The fall of the Roman empire, and the infamous Barbarians from outside its borders who played such an important role in its decline and transformation are reimagined and rebooted through the visual language of YouTube and freestyle rap videos in this series.
The barbarian hordes and their leaders, whose unique voices and perspectives history and illiteracy failed to preserve, embody struggles which we may recognise as contemporary in their continued relevance and urgency. At the same time, we question the efficacy and possibility of recreating history in our own image. As a space for exaggeration and parody emerges, we can see with fresh eyes history for what it really is: A mirror with which to re-examine our current moment all the more clearly.
Three famous “barbarians” appear in this work: Attila the Hun, Alaric the Visigoth, and Theodoric the Ostrogothic king of Italy. In addition, an extra character, known as “The historian”, occupies a meta-level within the work and speaks to the political role of history and myth-making.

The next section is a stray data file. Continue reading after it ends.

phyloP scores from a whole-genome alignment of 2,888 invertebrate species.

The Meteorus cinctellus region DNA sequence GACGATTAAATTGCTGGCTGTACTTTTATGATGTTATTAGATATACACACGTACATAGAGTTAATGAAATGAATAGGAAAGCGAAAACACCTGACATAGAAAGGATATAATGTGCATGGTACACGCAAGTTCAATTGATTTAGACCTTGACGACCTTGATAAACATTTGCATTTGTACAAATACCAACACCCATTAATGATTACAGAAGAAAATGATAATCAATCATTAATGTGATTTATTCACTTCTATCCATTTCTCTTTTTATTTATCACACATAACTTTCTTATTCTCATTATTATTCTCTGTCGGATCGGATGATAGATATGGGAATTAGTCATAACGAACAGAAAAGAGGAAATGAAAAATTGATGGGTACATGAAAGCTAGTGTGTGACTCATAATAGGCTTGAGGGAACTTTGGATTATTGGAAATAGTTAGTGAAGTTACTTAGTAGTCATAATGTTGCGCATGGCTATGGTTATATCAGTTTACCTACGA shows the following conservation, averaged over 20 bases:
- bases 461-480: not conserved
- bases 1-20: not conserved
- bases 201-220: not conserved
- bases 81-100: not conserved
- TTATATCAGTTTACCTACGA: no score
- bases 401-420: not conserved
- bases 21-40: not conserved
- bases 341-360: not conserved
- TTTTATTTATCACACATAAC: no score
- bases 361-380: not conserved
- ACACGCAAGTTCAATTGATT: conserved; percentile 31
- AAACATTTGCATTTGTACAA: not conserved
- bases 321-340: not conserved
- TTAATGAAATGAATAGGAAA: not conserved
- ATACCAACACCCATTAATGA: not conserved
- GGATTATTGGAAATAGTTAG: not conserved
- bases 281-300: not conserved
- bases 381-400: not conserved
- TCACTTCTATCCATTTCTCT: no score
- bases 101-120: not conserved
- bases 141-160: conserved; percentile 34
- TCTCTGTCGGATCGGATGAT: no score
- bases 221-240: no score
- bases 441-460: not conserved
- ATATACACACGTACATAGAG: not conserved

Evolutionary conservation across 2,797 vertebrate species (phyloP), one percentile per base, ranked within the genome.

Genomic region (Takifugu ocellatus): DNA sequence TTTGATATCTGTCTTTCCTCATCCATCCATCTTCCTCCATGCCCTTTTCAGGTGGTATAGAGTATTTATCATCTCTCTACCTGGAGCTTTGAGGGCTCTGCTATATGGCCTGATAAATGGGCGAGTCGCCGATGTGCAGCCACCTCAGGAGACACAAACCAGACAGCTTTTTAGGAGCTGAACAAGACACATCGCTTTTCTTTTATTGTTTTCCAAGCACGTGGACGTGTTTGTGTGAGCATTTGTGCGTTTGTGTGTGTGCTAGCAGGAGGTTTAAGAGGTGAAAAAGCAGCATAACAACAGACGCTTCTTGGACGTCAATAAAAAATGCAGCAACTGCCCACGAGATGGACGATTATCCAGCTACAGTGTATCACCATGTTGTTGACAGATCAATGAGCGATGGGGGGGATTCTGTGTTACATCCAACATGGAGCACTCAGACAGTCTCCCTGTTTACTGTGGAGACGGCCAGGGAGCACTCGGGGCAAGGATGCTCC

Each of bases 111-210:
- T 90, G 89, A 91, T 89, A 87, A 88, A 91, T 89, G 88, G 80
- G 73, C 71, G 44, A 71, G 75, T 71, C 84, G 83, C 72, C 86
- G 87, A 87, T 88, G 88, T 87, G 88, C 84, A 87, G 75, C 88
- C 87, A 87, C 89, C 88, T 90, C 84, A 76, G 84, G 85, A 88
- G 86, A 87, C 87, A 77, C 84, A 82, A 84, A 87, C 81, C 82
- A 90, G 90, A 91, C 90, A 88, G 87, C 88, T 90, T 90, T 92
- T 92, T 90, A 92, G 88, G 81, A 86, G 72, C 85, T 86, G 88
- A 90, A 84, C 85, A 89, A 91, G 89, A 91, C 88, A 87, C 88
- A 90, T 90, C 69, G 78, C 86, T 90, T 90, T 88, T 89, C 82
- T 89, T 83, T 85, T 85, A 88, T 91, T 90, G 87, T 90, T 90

These characters existed at a moment of massive change. Migration and the breaking down of borders may have earned them the title of “barbarians” thanks to history. Yet it is to such “barbarians” that we owe the genesis of modern Europe today as we know it.
The work consists of four separate videos in which each character raps a text. Lyrical content alludes to actual events mentioned in historical sources (Priscus, Gibbon, J.B. Bury etc) as well as stylistic allusions to grime and hip hop. Furthermore, each “barbarian” betrays different textual and musical influences, not only in their performance of the texts, but also in the samples used in the beats. Alaric’s beat nods to Byzantine chant and Roll Deep; traces of slew Dem Crew’s style as well as Mongolian folk music can be heard with Attila. Meanwhile Theodoric betrays a predilection for classic Wu tang beats and Ol’ Dirty Bastard’s delivery, while the historian is equal parts Mike Skinner and baroque harpsichord repose.